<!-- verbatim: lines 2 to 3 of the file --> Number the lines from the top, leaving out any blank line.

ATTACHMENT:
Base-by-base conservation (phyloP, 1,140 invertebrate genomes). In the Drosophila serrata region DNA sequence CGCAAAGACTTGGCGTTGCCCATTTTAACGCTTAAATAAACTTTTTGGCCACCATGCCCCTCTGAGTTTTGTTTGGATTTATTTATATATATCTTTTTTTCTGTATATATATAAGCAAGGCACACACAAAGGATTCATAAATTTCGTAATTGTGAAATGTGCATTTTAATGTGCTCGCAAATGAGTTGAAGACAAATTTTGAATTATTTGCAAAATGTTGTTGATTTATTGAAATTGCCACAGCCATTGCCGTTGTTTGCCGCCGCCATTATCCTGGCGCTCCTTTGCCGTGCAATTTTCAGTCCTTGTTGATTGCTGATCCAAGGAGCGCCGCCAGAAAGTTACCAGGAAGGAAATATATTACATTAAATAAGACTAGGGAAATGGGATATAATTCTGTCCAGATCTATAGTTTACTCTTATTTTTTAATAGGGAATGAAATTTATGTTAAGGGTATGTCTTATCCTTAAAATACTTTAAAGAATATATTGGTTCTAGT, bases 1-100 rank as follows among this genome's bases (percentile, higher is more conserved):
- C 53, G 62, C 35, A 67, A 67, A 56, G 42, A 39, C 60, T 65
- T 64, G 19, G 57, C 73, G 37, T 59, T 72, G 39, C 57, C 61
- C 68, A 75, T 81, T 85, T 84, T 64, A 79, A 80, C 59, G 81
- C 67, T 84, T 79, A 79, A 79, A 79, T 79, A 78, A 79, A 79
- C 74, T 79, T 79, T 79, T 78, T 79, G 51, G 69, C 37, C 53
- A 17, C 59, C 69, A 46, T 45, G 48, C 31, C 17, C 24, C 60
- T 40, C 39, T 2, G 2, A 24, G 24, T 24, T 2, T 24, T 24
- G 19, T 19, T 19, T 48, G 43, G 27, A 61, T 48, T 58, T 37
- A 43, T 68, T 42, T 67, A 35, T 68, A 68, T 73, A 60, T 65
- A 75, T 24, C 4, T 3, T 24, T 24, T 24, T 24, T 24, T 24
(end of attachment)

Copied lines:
- C 53, G 62, C 35, A 67, A 67, A 56, G 42, A 39, C 60, T 65
- T 64, G 19, G 57, C 73, G 37, T 59, T 72, G 39, C 57, C 61